If a Failure Has Just Occurred, quickly touch all the transistors and ICs in the suspected area. The bad one will often have gotten very hot just before failure.

Watch out for burned fingers and high voltages on metal transistor cases.

Metal Transistor Cases, by the way, are usually electrically connected to the collector, and furnish an easy-to-get-at test point in troubleshooting.

Very Low Value Resistors may be measured with the test setup of Fig. 25-1 (c). The resistance of the probe wires will not affect the determination because the voltage across the current-carrying ammeter wires is not measured by the voltmeter, and the voltmeter wires carry almost no current.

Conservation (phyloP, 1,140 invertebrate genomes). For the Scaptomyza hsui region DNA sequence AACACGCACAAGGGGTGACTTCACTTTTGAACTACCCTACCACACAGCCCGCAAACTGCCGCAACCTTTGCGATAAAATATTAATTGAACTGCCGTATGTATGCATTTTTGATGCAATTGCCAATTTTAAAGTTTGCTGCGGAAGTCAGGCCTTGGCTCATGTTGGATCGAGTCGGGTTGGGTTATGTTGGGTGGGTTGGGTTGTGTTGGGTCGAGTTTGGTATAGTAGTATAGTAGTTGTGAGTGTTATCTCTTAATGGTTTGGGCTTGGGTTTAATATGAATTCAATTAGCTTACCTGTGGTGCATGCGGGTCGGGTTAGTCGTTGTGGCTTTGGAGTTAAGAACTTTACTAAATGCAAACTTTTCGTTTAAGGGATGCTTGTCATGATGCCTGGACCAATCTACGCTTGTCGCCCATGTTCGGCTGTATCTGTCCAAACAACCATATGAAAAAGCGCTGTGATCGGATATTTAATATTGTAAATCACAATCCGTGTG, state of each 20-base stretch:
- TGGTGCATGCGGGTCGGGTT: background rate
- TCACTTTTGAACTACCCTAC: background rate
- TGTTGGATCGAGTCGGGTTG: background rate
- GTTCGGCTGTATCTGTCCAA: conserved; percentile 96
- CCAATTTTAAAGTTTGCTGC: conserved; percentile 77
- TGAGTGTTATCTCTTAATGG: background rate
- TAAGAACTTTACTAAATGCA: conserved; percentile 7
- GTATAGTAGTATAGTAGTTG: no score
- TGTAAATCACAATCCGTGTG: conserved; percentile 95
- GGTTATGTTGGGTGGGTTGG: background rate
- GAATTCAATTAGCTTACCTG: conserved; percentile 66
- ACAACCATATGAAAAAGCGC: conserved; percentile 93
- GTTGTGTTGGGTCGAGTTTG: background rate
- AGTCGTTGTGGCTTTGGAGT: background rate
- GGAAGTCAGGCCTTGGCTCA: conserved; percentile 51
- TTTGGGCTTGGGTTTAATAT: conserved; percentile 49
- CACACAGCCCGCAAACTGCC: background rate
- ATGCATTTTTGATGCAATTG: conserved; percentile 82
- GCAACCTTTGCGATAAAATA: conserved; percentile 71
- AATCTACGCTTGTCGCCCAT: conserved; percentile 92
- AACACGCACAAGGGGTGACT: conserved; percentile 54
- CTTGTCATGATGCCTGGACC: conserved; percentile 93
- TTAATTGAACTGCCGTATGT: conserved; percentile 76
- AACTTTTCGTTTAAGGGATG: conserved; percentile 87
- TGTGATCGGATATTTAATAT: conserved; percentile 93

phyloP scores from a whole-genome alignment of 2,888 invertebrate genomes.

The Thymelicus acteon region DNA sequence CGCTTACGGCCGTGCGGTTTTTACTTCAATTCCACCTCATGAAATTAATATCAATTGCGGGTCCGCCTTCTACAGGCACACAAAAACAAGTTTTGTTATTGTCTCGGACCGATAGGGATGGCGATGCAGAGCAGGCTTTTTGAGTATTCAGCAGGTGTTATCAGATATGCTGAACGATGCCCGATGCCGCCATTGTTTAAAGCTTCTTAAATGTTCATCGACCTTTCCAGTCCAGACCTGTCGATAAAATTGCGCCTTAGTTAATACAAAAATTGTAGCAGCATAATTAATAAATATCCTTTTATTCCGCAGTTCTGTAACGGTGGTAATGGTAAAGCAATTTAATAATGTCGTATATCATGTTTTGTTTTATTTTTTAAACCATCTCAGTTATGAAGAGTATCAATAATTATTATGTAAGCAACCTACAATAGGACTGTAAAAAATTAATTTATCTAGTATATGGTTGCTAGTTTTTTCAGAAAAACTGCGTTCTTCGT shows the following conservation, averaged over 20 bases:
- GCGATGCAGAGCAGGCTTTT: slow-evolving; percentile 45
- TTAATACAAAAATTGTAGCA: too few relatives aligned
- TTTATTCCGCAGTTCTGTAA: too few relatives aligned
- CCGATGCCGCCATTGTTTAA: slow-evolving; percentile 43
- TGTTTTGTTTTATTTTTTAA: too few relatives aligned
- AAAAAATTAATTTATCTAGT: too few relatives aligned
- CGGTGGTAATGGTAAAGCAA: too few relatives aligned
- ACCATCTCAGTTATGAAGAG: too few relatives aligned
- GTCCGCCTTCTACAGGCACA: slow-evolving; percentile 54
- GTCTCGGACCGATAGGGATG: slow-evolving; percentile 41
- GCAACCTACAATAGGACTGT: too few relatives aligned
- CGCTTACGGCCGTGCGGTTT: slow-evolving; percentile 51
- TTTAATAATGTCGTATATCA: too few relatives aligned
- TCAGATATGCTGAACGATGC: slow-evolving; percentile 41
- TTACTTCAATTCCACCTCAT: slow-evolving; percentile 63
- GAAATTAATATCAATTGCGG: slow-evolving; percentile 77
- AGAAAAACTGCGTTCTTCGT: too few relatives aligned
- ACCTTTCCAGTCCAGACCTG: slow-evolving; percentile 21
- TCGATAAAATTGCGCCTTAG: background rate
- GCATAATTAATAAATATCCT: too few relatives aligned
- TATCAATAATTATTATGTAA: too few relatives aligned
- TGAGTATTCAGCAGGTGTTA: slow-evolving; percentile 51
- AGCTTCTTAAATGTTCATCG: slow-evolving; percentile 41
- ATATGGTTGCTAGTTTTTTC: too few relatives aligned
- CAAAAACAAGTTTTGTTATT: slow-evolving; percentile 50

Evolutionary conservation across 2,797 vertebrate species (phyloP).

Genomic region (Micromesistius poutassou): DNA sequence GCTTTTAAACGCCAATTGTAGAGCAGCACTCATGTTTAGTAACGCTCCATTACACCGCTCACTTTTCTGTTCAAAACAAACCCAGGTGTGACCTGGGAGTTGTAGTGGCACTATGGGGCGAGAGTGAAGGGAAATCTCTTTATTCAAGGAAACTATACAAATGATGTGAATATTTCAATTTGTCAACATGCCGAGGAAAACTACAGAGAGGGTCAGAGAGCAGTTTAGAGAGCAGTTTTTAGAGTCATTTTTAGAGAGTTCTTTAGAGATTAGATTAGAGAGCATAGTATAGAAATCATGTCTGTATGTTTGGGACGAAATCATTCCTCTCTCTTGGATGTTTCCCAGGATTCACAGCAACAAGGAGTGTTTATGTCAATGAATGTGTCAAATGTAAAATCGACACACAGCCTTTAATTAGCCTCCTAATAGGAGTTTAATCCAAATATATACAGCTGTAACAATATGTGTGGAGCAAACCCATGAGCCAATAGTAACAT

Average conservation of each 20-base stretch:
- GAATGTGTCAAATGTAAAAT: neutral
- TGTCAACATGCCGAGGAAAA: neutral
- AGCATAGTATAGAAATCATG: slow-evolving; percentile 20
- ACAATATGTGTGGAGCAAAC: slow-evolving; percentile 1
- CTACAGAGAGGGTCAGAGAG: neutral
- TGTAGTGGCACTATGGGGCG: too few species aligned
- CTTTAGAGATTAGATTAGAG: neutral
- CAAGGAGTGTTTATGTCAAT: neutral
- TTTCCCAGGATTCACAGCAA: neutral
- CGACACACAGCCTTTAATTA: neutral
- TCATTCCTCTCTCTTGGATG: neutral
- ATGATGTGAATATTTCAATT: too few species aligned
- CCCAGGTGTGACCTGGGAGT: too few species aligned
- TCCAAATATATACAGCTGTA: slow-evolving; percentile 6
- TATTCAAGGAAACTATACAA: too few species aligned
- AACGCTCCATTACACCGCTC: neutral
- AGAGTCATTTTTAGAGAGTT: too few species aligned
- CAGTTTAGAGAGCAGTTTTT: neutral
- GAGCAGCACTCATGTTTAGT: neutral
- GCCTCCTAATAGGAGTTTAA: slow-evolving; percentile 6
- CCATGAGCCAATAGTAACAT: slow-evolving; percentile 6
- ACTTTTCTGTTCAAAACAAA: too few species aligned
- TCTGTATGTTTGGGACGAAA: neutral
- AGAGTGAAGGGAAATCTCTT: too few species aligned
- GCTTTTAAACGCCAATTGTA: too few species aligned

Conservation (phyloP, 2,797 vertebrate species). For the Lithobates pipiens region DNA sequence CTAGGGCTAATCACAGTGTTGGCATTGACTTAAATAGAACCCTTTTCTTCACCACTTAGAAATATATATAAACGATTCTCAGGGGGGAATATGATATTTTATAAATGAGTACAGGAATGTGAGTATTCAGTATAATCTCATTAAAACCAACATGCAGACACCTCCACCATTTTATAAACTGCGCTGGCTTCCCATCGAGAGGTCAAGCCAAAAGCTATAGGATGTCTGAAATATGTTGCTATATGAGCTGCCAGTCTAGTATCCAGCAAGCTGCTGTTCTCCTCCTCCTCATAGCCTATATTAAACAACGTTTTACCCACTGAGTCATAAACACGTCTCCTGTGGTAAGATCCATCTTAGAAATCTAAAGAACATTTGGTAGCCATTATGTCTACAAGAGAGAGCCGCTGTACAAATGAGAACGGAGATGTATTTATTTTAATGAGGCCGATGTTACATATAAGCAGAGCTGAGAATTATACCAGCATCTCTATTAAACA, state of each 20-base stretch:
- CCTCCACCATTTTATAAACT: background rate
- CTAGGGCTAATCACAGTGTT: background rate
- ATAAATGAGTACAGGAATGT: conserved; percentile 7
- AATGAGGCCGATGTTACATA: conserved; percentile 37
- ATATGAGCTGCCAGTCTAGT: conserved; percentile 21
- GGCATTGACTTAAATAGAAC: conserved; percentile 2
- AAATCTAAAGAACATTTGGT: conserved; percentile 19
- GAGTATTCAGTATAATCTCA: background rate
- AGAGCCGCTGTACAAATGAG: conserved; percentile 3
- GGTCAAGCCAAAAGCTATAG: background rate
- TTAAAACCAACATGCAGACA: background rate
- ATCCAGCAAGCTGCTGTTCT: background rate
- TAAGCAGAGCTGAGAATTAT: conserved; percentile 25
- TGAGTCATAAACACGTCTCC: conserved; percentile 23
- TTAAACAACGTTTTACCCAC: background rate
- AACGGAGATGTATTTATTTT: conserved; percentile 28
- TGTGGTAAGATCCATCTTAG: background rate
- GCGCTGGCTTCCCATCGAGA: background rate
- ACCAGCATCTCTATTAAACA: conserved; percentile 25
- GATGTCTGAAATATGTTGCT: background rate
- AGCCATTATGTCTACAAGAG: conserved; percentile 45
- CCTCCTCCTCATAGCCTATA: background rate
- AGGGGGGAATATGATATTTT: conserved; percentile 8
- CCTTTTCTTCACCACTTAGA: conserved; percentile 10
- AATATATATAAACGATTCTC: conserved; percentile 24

Remote-sensing power supplies use the foregoing trick to regulate the voltage out at the load rather than at the supply terminals.

A Soldering Gun that won't heat up probably just needs the tip bolts tightened.

Cheap Panel Meters that are off zero and have no zero adjust can often be re-zeroed by holding a solder gun near and turning it on and off. The magnetic field from the coil in the gun body does it.

Plastic-Face Panel Meters sometimes get "sticky" and inaccurate because of static charge on the face. Simply moistening the plastic will free them up.

A Sensitive Microammeter Pointer will bounce around when the meter case is rotated if the terminals are open-circuited but will hold quite steady when they are shorted. You can tell if the coil is burned out in this way.

Loudspeaker Cones can be repaired with a piece of tissue paper soaked in nail polish.